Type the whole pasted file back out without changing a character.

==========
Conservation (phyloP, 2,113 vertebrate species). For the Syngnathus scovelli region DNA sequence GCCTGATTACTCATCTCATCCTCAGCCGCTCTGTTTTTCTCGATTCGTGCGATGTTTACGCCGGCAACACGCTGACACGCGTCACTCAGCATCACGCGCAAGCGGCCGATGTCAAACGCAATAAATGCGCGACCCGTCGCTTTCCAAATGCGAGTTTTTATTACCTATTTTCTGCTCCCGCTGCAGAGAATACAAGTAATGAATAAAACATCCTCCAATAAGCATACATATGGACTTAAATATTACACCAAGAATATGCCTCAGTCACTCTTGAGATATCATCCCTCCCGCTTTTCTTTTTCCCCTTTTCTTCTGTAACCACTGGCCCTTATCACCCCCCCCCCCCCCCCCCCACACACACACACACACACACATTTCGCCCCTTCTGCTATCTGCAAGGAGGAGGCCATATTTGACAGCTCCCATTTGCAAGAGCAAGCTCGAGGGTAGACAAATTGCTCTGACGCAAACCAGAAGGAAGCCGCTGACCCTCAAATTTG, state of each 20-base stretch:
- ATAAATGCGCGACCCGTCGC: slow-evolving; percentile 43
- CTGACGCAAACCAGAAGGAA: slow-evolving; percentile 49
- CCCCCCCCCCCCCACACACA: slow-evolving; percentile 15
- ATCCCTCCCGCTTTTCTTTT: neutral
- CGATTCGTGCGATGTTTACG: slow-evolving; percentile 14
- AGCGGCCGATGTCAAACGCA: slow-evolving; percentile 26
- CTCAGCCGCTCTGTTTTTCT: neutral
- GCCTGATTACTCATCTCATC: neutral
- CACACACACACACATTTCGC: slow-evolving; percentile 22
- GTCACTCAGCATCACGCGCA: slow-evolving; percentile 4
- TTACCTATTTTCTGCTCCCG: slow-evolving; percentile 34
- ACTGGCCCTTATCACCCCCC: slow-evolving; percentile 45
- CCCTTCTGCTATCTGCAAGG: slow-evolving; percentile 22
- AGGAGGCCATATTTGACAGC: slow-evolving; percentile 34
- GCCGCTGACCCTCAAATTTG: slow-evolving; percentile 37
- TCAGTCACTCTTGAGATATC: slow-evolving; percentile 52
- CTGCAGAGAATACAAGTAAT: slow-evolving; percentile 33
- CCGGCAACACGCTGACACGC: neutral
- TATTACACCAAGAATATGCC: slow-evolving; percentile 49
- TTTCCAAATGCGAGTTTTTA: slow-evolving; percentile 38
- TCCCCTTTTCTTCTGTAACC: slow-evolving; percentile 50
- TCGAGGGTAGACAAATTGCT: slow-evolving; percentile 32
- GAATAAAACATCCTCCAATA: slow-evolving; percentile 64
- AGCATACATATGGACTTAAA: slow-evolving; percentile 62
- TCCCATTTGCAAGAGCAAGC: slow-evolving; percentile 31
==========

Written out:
Conservation (phyloP, 2,113 vertebrate species). For the Syngnathus scovelli region DNA sequence GCCTGATTACTCATCTCATCCTCAGCCGCTCTGTTTTTCTCGATTCGTGCGATGTTTACGCCGGCAACACGCTGACACGCGTCACTCAGCATCACGCGCAAGCGGCCGATGTCAAACGCAATAAATGCGCGACCCGTCGCTTTCCAAATGCGAGTTTTTATTACCTATTTTCTGCTCCCGCTGCAGAGAATACAAGTAATGAATAAAACATCCTCCAATAAGCATACATATGGACTTAAATATTACACCAAGAATATGCCTCAGTCACTCTTGAGATATCATCCCTCCCGCTTTTCTTTTTCCCCTTTTCTTCTGTAACCACTGGCCCTTATCACCCCCCCCCCCCCCCCCCCACACACACACACACACACACATTTCGCCCCTTCTGCTATCTGCAAGGAGGAGGCCATATTTGACAGCTCCCATTTGCAAGAGCAAGCTCGAGGGTAGACAAATTGCTCTGACGCAAACCAGAAGGAAGCCGCTGACCCTCAAATTTG, state of each 20-base stretch:
- ATAAATGCGCGACCCGTCGC: slow-evolving; percentile 43
- CTGACGCAAACCAGAAGGAA: slow-evolving; percentile 49
- CCCCCCCCCCCCCACACACA: slow-evolving; percentile 15
- ATCCCTCCCGCTTTTCTTTT: neutral
- CGATTCGTGCGATGTTTACG: slow-evolving; percentile 14
- AGCGGCCGATGTCAAACGCA: slow-evolving; percentile 26
- CTCAGCCGCTCTGTTTTTCT: neutral
- GCCTGATTACTCATCTCATC: neutral
- CACACACACACACATTTCGC: slow-evolving; percentile 22
- GTCACTCAGCATCACGCGCA: slow-evolving; percentile 4
- TTACCTATTTTCTGCTCCCG: slow-evolving; percentile 34
- ACTGGCCCTTATCACCCCCC: slow-evolving; percentile 45
- CCCTTCTGCTATCTGCAAGG: slow-evolving; percentile 22
- AGGAGGCCATATTTGACAGC: slow-evolving; percentile 34
- GCCGCTGACCCTCAAATTTG: slow-evolving; percentile 37
- TCAGTCACTCTTGAGATATC: slow-evolving; percentile 52
- CTGCAGAGAATACAAGTAAT: slow-evolving; percentile 33
- CCGGCAACACGCTGACACGC: neutral
- TATTACACCAAGAATATGCC: slow-evolving; percentile 49
- TTTCCAAATGCGAGTTTTTA: slow-evolving; percentile 38
- TCCCCTTTTCTTCTGTAACC: slow-evolving; percentile 50
- TCGAGGGTAGACAAATTGCT: slow-evolving; percentile 32
- GAATAAAACATCCTCCAATA: slow-evolving; percentile 64
- AGCATACATATGGACTTAAA: slow-evolving; percentile 62
- TCCCATTTGCAAGAGCAAGC: slow-evolving; percentile 31